A sweet ride

December 30, 2012

Since we opted not to boat across the Tonle Sap, we had to ride around via Sisophon, which is located at the intersection of Highway 5 and Highway 6.

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Battambang

We stopped into the other vegetarian restaurant via a short tour of the city. We took a route along the river which was much more charming than the back road we had seen the night before. The east bank of the river was quite a bit cleaner and had more modern buildings, apparently the west side that we had stayed on was the old part of town. The restaurant was very busy with every table filled with local people and many people taking food to go. In appearance the place looked like any other busy restaurant including the big bowl of broth a lady was ladling into bowls of noodles, but in fact everything on the menu was vegetarian. Meat has been so prevalent in Thailand and Cambodia so far, it was a little shocking to see so many options and so many people eating here.

We had a little trouble getting out of town due to socializing again. It seems that every time we stop, someone has questions about the bikes, where we are going or have been. It hasn’t been hard meeting the locals. This time it was a 41 year old tuk tuk driver who was curious about our trip and told us about his sons and then a few minutes later we stopped and chatted with a young English teacher.

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A number of exciting things happened today. First, we discovered sugar cane juice. It is incredible. The juice is squeezed out of peeled sugar cane which is hand fed through a gas powered roller press. The juice is then poured into a glass mug (or a plastic bag to go) filled with ice. The first sips were OK, but once it cooled down with the ice, the slightly sweet taste emerged. It is a very cool and refreshing drink. The stands which dot the roadside are easily identified by a bucket full of peeled sugar cane. In Khmer the drink is called something like “tuk am pow” which means the water of the sugar cane.

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Making sugar cane juice

The second exciting thing was that we not only saw but spoke to other cycling tourists! Chan spotted a bike with panniers parked on the side of the road and slammed on the brakes. The bike belonged to a Frenchman who was cycling with his wife and 4(!) kids around Europe and Asia. They had been on the road for 8 months and were headed to Siem Reap like us. We exchanged contact info and made plans for them to host us in France when we get there next summer. It was great to stop and chat, even briefly with some other bike tourists.

I also got a souvenir today. The krama is a traditional Khmer garment that has a hundred and one uses. Scarf, bandanna, sling, child carrier, skirt, etc. While biking through a small village, I noticed a man with several different colors of krama fabric loaded on the back of his bike. I selected a purple checked pattern and he measured off about a meter of fabric, cut it off and handed it over.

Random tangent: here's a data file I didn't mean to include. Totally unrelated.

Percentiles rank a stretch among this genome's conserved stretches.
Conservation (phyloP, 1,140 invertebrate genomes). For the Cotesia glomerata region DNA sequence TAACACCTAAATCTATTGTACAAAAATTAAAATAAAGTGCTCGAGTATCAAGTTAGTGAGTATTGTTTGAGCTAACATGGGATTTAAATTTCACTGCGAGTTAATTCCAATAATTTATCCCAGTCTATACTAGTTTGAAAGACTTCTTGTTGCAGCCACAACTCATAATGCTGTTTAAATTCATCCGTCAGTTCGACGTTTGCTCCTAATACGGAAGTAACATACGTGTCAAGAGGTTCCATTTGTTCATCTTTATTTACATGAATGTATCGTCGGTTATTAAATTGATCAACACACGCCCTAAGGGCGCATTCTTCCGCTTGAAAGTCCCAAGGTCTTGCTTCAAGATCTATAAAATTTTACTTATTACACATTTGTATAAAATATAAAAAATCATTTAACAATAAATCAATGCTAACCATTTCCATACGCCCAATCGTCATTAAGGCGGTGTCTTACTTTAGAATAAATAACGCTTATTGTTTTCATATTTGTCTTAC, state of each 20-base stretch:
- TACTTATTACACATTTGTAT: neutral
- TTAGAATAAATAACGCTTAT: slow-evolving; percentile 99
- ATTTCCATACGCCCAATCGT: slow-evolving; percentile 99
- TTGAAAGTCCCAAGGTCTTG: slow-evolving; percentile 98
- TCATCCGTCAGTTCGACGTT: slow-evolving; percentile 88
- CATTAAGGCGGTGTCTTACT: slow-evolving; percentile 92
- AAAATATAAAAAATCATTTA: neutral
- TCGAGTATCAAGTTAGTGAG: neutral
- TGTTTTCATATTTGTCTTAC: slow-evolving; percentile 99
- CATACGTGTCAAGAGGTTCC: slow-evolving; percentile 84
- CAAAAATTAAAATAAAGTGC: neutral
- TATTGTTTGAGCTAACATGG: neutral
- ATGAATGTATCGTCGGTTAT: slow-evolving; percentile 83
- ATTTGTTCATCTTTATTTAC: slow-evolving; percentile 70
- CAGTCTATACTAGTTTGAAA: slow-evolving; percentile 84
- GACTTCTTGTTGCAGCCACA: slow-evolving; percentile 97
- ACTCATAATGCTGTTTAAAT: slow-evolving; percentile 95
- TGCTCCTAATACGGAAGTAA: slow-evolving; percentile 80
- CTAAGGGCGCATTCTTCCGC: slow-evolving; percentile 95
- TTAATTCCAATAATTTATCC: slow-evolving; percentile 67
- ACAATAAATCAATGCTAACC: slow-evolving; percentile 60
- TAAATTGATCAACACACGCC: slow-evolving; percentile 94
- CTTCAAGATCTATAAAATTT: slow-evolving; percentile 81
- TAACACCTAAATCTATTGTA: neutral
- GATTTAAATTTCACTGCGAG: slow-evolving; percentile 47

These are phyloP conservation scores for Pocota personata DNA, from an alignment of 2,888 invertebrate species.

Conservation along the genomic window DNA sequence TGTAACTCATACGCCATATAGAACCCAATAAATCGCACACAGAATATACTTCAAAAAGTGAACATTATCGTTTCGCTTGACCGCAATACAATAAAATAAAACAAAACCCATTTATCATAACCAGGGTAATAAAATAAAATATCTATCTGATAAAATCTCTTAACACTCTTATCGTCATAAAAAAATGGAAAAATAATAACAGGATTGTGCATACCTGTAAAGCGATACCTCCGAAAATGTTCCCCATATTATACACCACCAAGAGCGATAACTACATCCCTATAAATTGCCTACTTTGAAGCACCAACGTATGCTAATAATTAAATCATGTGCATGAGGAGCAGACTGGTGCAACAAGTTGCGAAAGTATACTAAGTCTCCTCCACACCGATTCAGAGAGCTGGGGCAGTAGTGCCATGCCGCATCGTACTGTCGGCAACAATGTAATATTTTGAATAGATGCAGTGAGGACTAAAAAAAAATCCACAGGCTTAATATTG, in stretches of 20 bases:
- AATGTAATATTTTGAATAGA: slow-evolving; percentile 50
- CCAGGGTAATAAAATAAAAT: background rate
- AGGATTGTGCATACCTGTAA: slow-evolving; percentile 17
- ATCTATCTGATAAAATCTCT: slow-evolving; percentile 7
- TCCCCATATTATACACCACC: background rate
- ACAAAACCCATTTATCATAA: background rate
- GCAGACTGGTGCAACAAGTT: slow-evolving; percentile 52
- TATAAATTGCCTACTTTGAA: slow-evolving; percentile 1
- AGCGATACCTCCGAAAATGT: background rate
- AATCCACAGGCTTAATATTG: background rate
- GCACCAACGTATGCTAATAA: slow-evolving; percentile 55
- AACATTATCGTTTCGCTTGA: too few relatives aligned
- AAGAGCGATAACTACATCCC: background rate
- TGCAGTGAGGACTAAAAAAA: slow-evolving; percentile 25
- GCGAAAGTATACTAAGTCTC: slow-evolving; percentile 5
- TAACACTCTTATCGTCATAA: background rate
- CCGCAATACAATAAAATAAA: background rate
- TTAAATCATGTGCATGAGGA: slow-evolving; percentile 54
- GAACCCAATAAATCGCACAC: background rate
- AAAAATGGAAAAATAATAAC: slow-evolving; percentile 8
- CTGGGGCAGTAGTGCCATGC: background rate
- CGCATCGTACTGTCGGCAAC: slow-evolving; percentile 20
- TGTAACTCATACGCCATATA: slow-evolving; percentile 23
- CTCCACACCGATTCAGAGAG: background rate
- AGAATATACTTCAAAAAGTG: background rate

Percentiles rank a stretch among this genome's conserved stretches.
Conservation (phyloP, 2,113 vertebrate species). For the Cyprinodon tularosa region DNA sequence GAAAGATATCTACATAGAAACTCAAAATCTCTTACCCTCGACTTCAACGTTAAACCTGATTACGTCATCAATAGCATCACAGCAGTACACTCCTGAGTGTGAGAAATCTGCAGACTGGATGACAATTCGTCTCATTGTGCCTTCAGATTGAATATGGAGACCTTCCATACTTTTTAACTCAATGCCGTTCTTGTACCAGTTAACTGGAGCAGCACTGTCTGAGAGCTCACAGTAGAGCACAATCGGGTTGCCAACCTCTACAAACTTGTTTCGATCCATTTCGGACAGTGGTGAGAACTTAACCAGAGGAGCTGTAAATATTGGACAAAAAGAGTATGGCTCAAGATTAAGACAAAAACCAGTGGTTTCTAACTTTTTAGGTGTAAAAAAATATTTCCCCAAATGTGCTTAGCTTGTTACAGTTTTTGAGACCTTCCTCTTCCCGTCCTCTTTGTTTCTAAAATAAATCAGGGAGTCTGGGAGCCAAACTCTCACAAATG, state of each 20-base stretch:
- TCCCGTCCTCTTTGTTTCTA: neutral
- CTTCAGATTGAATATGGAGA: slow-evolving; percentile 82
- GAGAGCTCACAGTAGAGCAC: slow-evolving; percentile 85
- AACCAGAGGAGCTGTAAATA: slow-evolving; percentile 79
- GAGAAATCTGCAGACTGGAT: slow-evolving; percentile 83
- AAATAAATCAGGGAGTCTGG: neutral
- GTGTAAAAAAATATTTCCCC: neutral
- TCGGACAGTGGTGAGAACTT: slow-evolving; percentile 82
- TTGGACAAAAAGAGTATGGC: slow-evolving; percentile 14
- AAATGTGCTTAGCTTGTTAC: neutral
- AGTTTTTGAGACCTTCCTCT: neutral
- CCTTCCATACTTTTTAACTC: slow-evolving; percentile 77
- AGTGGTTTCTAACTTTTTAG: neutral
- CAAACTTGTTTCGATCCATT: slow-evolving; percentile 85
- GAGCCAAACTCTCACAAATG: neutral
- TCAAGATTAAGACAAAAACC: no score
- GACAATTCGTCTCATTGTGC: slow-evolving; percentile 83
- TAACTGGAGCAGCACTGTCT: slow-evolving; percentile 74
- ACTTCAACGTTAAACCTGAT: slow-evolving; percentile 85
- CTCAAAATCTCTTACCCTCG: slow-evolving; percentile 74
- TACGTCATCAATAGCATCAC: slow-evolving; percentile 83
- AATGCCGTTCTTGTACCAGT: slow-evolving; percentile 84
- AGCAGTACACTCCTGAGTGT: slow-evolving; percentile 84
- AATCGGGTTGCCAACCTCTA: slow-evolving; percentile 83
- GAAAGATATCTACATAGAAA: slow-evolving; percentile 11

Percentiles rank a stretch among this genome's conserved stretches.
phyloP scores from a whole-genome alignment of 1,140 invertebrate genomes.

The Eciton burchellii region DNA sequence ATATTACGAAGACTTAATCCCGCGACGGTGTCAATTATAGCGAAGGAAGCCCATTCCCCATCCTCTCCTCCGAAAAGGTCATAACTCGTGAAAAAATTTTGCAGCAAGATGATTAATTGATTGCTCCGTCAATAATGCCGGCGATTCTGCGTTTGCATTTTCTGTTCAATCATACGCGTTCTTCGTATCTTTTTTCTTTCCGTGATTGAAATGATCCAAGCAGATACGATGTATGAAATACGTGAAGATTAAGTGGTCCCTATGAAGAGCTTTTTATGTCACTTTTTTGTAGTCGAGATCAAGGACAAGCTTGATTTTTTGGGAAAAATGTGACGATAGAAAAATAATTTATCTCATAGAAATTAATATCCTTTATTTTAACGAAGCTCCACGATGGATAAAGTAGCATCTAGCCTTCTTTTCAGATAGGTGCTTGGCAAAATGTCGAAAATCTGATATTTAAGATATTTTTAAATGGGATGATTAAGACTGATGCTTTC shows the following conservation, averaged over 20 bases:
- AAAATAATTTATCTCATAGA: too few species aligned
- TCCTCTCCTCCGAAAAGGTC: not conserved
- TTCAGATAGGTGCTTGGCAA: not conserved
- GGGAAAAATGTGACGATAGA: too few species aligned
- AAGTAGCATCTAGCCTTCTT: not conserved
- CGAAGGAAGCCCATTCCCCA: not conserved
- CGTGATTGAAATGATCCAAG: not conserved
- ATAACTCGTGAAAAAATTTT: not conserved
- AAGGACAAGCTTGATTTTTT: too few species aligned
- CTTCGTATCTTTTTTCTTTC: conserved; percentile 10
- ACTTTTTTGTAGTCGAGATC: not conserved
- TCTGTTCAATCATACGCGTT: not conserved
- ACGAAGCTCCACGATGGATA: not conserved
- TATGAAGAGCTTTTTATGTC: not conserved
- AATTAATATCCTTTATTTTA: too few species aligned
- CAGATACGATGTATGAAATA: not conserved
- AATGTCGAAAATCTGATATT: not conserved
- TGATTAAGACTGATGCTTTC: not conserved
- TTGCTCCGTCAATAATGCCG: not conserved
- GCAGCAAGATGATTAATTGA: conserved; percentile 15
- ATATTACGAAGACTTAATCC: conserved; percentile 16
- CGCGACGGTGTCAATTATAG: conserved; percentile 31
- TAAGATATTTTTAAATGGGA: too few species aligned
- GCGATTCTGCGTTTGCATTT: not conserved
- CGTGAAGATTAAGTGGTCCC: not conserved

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Krama seller

We made it to Sisophon pretty early in the day and found a very nice hotel for $13. It had just opened, and we may have been the first people to stay in our room. The transaction for the room was pretty amusing: the room price was quoted in US Dollars, Chan paid with Thai Baht and received Cambodia Riel as change. We had read that Baht is readily accepted in western Cambodia, but we found that about half the time people didn’t know the exchange rate and didn’t really want to take it. We changed the rest of our Baht to Dollars at a private money changer for a rate only about 2% worse than the true exchange rate.

Sisophon was a decidedly non-tourist town. There were lots of bars, but we had a bit of trouble finding somewhere to eat. We finally found a place with pictures of noodles and egg on their sign and sat down. After some miming with the guy next to us we figured out we had to put our order in with the cook, and they would bring our food to us. Our smiles were met with the cook’s uneasy large eyes and it became clear that there was no menu, and no English (and clearly no Khmer on our ignorant end). Luckily I had taken a photo of the menu at our guest house in Pailin which was in both Khmer and English. I pulled out the camera which caused much confusion, and then laugher as we pointed to what we wanted on someone else’s menu- it worked perfectly and we had a very nice dinner. We watched some Thai PBS back at the hotel and got to bed early in preparation for our long ride tomorrow to Siem Reap.

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Fried rice with vegetables, please

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